Olives From Small Cuttings
In the rooting of small soft-wood olive cuttings is it necessary to
cover same with glass - say perhaps prepare a cold-frame and put stable
manure in the bottom with about eight inches of sand on top?
It ceases to be a cold-frame when you cover in manure for bottom heat;
it becomes a hotbed. Varieties of olives differ greatly in the readiness
with which they start from small cuttings. Some start freely and grow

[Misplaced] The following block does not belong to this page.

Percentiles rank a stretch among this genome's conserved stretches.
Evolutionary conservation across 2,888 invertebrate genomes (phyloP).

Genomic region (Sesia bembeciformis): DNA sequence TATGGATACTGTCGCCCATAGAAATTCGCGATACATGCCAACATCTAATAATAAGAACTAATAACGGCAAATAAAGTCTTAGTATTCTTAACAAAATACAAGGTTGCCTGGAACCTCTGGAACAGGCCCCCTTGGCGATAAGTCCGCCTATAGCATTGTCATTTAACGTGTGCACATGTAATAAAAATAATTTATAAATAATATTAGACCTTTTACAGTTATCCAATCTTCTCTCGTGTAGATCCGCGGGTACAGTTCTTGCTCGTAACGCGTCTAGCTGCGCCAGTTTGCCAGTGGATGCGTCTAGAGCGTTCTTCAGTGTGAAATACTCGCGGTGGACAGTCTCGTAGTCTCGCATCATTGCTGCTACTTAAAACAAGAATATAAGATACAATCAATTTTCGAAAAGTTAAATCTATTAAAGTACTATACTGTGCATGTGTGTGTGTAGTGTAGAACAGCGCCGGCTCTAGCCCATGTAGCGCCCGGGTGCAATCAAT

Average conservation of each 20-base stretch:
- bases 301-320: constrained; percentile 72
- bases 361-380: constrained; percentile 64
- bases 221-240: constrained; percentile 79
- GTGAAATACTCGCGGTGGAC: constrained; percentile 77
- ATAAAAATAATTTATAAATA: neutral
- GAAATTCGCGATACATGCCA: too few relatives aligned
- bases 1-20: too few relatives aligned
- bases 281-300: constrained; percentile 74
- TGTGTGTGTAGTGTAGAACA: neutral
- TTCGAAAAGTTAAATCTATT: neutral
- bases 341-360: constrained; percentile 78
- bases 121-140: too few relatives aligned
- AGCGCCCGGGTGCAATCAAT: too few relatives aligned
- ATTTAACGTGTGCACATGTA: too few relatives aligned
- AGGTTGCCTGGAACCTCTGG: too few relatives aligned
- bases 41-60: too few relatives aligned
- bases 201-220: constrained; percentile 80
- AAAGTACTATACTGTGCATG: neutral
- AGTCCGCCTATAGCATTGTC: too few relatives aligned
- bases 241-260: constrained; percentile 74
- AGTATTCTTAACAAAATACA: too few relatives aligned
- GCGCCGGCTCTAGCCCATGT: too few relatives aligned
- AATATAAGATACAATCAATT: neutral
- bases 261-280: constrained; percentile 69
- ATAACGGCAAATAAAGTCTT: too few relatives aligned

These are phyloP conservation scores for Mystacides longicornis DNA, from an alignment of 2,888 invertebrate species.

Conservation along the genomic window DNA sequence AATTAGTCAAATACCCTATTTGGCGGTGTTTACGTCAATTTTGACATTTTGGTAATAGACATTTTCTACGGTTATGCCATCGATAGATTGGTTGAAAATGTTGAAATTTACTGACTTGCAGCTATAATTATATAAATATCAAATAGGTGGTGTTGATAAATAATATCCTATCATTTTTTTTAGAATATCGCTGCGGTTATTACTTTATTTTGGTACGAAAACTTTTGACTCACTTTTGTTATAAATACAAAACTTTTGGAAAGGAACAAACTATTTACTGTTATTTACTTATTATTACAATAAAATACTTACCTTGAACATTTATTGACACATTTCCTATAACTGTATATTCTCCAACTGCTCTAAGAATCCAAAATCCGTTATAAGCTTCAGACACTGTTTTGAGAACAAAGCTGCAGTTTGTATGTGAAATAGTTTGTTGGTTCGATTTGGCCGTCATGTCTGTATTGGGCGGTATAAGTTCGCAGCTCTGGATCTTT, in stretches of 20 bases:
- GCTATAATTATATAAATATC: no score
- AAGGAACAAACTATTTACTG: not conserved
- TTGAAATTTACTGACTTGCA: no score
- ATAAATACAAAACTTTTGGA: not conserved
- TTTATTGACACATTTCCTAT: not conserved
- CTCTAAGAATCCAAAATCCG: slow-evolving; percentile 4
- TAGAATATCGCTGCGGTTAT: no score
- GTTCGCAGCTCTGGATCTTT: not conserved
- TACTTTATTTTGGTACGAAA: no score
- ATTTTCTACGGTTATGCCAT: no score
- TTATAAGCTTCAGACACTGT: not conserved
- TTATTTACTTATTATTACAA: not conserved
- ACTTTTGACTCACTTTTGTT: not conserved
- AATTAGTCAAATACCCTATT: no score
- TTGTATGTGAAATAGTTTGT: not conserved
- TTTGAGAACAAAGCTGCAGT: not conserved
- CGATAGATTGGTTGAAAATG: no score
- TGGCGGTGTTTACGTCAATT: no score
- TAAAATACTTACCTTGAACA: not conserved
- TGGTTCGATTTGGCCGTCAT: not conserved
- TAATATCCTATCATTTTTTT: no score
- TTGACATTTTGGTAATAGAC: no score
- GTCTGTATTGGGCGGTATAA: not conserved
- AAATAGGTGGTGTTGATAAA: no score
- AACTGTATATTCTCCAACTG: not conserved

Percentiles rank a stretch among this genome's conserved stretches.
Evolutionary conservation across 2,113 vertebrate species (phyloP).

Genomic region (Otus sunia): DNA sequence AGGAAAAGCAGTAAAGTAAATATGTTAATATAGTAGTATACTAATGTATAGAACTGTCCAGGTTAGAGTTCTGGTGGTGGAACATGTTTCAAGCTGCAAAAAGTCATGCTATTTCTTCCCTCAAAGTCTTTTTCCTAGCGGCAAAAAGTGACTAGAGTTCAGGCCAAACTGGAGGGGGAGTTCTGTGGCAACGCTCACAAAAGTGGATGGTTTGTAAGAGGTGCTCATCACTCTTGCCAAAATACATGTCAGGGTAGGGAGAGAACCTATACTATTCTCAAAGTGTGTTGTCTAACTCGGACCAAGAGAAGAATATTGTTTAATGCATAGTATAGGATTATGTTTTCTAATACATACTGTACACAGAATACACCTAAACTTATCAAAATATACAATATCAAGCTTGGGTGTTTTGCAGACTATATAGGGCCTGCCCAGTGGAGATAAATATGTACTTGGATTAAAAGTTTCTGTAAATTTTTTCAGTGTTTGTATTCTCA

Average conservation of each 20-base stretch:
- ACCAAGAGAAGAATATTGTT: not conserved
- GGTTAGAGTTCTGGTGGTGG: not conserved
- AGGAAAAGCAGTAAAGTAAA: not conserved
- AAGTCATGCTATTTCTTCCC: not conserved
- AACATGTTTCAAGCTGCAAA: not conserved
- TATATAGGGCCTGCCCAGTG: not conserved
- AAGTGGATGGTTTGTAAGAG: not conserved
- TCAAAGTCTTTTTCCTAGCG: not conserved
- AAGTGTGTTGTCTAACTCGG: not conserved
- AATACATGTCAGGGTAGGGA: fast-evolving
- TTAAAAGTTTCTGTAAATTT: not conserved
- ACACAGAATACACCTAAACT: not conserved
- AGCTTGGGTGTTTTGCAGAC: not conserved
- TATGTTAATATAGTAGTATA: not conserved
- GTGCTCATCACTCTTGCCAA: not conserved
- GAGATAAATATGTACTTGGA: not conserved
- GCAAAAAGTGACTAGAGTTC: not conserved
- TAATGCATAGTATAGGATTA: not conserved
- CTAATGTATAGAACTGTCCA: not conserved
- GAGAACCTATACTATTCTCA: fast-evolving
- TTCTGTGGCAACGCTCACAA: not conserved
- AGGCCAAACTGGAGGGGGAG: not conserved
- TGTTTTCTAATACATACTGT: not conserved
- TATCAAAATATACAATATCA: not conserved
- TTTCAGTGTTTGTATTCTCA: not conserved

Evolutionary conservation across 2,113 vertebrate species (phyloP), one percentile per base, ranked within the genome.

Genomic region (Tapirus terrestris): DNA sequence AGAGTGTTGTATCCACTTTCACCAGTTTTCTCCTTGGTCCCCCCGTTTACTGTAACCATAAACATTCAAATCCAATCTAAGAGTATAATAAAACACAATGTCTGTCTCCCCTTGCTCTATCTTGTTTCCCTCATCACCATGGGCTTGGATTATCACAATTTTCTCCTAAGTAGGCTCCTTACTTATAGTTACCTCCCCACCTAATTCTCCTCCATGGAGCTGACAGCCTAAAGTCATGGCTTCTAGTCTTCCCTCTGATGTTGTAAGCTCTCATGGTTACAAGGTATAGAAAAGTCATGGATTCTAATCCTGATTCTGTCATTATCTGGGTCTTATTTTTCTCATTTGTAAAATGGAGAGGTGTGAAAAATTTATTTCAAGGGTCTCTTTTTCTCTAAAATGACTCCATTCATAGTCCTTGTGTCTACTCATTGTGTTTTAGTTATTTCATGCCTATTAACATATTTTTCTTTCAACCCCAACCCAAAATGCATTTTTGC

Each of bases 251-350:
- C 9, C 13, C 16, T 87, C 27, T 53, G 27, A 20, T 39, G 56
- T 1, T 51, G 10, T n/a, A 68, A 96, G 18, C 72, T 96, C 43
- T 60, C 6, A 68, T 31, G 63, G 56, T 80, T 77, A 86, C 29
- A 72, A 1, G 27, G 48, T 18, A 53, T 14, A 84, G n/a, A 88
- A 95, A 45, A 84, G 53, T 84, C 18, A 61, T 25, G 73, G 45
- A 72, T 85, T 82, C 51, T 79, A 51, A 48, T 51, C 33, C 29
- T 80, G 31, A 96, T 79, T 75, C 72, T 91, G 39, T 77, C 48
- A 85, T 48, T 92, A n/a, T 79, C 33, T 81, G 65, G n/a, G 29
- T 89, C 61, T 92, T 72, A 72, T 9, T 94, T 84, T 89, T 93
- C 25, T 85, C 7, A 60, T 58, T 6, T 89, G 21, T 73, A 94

well in boxes of sand under partial shade - like a lath house or cover.
Some need bottom heat in such a hotbed as you describe with a cloth
over; some start well in a cold-frame with a lath cover. To get the best
results with all kinds, it is safer to use some more heat than comes
from exposure to ordinary temperatures - either by concentration, as in
a covered frame, or by a mild bottom heat. If you have glass frames or
greenhouse, they are, of course, desirable, but much can be done without
Next: Olives From Large Cuttings
Previous: Budding Old Olives